Top 25 College Football Receivers of the Decade
There have been some marquee wide receivers to come out of the college ranks over the last decade.
It is way too early, and perhaps a bit too speculative, to classify the last decade as that of the wide receiver. In a sport dominated by quarterbacks and running backs, the wide receiver is now a centerpiece of the passing game.
Every team covets one, if not more than one, elite wide receiver. This list represents 25 of the best receivers to come out of the college ranks since 2000.
While these guys may have not always been household names, or their statistics may have not always stood out, they have proven to be worth the investment NFL teams made. And it all started when they were in college.
Prior to helping establish the mini Patriots dynasty in the early part of the decade, Deion Branch was a high-flying receiver at the University of Louisville.
In 2000, he made the Conference USA all-conference team. He went on to become MVP of Superbowl XXXIX. Not bad for a guy deemed too short since middle school.
There probably isn't anything Andre Johnson would like to get his hands on more than the Vince Lombardi Trophy.
But before he was arguably the best and yet least-publicized wide receiver in the NFL, he starred at Miami and helped "the U" to a national championship at the 2002 Rose Bowl.
He was the MVP of that game, by the way.
Boldin certainly was one of the major movers in the offseason after he ended his tenure with the Arizona Cardinals.
While in college at Florida State, he split time between wide receiver and quarterback. He may not have a trophy case full of college hardware, but he certainly has proven he was a good catch.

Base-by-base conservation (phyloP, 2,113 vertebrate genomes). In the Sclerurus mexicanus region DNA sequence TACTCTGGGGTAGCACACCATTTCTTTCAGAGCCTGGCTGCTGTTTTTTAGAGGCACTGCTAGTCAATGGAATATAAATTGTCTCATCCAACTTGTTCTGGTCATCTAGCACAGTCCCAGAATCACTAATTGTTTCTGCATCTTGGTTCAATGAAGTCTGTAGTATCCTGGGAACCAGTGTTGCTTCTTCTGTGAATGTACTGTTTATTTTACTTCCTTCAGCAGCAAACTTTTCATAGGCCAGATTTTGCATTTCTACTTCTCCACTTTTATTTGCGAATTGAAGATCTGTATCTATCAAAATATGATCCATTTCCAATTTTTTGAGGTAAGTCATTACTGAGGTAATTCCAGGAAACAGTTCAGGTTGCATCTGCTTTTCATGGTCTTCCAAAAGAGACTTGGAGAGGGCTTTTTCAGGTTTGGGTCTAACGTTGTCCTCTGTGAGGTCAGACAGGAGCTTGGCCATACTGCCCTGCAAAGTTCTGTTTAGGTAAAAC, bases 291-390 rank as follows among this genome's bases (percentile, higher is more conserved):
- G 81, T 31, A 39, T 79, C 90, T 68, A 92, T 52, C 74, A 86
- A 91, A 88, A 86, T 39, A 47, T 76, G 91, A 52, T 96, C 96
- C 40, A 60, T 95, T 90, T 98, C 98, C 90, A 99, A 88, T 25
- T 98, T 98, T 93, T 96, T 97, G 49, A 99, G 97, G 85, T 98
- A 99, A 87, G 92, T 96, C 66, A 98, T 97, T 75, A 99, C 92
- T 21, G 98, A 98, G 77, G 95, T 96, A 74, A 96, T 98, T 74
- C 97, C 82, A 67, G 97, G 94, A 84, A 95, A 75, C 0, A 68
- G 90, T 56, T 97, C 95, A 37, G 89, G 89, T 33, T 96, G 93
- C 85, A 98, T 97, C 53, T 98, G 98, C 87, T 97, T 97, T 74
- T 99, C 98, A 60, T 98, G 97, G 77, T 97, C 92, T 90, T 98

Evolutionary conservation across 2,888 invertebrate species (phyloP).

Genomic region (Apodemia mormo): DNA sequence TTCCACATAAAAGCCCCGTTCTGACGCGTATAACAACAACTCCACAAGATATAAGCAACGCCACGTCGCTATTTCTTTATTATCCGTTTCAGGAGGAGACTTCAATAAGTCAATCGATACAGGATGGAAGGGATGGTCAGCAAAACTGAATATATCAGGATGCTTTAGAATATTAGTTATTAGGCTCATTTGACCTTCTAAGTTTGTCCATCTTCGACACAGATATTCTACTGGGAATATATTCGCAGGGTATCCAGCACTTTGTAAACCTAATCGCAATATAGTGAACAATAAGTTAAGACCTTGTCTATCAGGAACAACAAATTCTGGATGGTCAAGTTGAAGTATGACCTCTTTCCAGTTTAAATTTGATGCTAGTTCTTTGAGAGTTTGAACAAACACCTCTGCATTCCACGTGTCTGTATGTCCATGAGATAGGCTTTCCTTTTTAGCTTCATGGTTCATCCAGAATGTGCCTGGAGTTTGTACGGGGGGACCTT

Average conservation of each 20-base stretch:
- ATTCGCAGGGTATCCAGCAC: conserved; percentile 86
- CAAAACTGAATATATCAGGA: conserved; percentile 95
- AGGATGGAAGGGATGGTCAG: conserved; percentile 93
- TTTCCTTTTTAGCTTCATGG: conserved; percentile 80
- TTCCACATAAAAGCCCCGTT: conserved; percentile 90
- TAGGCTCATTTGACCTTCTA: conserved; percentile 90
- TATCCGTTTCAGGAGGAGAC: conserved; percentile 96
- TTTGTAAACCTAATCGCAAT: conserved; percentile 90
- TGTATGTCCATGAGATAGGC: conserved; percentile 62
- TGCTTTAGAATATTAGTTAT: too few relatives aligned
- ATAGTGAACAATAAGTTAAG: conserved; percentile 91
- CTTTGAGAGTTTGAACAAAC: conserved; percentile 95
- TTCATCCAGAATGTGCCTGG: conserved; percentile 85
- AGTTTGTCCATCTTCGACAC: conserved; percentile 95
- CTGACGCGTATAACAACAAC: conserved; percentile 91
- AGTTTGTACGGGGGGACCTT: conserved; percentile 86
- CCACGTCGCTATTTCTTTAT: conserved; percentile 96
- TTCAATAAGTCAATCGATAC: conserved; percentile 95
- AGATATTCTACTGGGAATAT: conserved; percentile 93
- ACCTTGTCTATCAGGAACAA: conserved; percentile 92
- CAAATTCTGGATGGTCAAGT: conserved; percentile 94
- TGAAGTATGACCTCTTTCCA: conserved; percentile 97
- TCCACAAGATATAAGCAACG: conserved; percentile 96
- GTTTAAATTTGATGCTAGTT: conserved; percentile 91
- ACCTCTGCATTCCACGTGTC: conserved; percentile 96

His lackluster pro career aside, Roy Williams was a pretty solid receiver at the University of Texas.
He certainly was feared, and by all accounts was thought to be a sure thing in the NFL. That hasn't happened yet, but anything is possible.
Jackson was a stud at Cal, catching 162 balls for 2,423 yards and 22 touchdowns.
Not bad for a guy who would become a go-to-guy for Donovan McNabb...er, Kevin Kolb.
Shipley was the stud in Austin, Texas with his buddy Colt McCoy. Now he will have to find his way as a pro.
He was the man in high school and in college, catching 116 balls for 1,485 yards and 33 touchdowns.
Perhaps some guy named Ocho Cinco can teach him a few tricks in Cincy.
The late Bengals receiver had his fair share of problems on and off the field even before his untimely death last season.
However, when he was on the field, he was a solid receiver at West Virginia. He caught 93 balls for 1,878 yards and 22 touchdowns.
Gonzalez didn't put up gaudy numbers in Columbus playing with the Buckeyes, but then again he wasn't playing with Peyton Manning.
Now he is one of Manning's favorite receivers, but before, he was a solid possession receiver with the Bucks.
In college he caught 87 balls for 1,286 yards and 13 touchdowns.
Royal was another guy who didn't put up mammoth numbers in college but was electric when he was on the field.
Still, he managed to catch 119 balls for 1,778 yards, and 12 touchdowns over his career at Virginia Tech.
Crabtree may have been one of the highest-profile receivers in the last decade.
He certainly brought life to Lubbock with Mike Leach's high flying offense. Crabtree caught 231 balls for 3,127 yards and scored an amazing 41 touchdowns over his career.
Had he not held out with the 49ers, who knows how successful his rookie campaign would have been in the NFL.
Maclin may not have gotten much play while at Missouri, but he certainly was a solid player and one of the best receivers during his college career.
For the Tigers, Maclin caught 182 balls for 2,315 yards and 22 touchdowns.
Harvin was a stud at Florida, even if he was often overshadowed by some guy named Tim Tebow.
While being a major go-to guy in the Gator's less than conventional offense, Harvin caught 133 balls for 1,929 yards and scored 13 touchdowns.